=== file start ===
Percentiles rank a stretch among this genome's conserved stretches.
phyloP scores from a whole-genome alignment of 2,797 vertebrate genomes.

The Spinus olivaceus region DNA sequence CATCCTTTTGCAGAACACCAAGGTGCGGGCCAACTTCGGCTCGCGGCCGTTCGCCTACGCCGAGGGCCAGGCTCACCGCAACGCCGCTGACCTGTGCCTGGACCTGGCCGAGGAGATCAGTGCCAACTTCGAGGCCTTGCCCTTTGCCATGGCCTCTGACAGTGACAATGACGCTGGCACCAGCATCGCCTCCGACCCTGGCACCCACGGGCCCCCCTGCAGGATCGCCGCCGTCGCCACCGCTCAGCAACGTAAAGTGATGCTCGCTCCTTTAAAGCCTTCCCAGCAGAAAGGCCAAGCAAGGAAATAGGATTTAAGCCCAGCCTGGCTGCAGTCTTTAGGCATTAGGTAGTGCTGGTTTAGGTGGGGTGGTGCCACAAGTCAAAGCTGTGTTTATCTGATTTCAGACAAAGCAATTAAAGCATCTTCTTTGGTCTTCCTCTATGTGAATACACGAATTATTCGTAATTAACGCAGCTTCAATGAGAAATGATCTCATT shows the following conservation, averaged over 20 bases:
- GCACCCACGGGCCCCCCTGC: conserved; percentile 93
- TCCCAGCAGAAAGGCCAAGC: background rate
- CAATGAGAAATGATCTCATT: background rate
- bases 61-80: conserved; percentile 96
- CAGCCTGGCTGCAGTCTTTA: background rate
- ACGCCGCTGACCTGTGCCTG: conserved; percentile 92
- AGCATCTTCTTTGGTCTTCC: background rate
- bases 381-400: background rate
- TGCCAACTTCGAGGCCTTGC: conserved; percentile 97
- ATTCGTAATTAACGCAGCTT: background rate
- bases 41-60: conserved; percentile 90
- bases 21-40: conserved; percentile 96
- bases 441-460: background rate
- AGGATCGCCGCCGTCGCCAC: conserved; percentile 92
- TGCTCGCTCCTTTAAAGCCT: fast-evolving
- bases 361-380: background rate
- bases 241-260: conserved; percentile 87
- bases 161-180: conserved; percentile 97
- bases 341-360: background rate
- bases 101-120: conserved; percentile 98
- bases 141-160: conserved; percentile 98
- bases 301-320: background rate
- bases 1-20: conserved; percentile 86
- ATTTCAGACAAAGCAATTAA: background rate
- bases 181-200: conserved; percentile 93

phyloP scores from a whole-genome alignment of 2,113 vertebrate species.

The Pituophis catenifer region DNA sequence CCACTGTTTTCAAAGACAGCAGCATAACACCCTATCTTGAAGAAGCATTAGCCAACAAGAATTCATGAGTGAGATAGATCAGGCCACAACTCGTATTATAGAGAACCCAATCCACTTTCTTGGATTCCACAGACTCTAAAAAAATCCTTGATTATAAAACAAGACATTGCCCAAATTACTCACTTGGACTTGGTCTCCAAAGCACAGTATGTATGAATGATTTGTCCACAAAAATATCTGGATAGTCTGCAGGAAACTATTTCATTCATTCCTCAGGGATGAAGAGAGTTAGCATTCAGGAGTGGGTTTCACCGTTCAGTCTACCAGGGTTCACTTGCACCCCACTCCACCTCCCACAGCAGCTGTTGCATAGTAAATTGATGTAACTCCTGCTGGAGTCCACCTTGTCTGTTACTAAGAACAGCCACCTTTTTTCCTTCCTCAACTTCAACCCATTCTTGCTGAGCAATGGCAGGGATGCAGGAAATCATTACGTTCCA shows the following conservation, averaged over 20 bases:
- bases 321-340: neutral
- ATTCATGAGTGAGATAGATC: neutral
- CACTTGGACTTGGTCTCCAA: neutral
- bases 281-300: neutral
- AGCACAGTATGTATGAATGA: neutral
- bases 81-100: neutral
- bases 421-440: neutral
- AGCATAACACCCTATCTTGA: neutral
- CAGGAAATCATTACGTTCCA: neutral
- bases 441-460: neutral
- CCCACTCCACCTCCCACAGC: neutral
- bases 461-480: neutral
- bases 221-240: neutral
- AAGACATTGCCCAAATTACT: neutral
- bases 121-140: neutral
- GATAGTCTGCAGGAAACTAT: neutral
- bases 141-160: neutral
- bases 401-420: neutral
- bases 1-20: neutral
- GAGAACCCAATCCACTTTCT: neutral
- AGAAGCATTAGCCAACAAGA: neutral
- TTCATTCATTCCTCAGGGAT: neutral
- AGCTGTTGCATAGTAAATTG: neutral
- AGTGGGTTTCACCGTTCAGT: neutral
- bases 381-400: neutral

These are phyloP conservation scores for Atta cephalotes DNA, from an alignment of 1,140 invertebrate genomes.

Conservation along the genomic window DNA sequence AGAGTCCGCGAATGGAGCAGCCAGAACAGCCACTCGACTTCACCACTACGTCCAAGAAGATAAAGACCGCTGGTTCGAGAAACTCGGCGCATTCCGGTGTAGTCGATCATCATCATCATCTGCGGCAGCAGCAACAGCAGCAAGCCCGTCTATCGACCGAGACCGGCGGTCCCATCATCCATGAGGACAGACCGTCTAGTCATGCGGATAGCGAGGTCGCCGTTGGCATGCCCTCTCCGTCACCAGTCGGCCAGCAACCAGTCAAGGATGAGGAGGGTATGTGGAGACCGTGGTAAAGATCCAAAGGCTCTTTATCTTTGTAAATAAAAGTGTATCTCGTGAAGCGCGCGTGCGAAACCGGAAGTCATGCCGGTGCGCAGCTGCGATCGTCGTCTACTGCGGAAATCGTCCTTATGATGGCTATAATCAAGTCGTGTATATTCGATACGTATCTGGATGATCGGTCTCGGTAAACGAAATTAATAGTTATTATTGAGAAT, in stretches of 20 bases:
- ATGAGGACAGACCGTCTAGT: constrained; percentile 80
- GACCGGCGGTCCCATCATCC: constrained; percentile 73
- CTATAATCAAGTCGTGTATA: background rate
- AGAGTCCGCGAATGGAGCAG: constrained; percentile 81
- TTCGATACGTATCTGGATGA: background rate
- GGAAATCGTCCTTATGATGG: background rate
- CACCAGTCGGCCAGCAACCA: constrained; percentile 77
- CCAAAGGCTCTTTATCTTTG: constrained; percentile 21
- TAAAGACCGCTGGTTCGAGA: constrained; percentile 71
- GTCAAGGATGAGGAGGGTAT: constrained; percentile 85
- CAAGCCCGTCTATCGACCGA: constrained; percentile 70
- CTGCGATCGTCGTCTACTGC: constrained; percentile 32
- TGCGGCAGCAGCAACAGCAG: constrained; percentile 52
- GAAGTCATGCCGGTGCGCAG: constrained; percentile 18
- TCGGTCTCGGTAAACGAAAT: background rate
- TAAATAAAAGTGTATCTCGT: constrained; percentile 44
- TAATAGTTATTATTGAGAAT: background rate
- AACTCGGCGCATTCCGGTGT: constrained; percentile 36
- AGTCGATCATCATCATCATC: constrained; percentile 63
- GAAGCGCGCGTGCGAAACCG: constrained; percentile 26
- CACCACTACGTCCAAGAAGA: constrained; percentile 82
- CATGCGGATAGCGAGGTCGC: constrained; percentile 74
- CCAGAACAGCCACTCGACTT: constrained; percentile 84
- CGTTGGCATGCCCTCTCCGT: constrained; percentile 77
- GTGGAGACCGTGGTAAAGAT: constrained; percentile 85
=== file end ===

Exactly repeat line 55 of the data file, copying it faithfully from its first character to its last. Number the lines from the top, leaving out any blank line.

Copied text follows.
- bases 381-400: neutral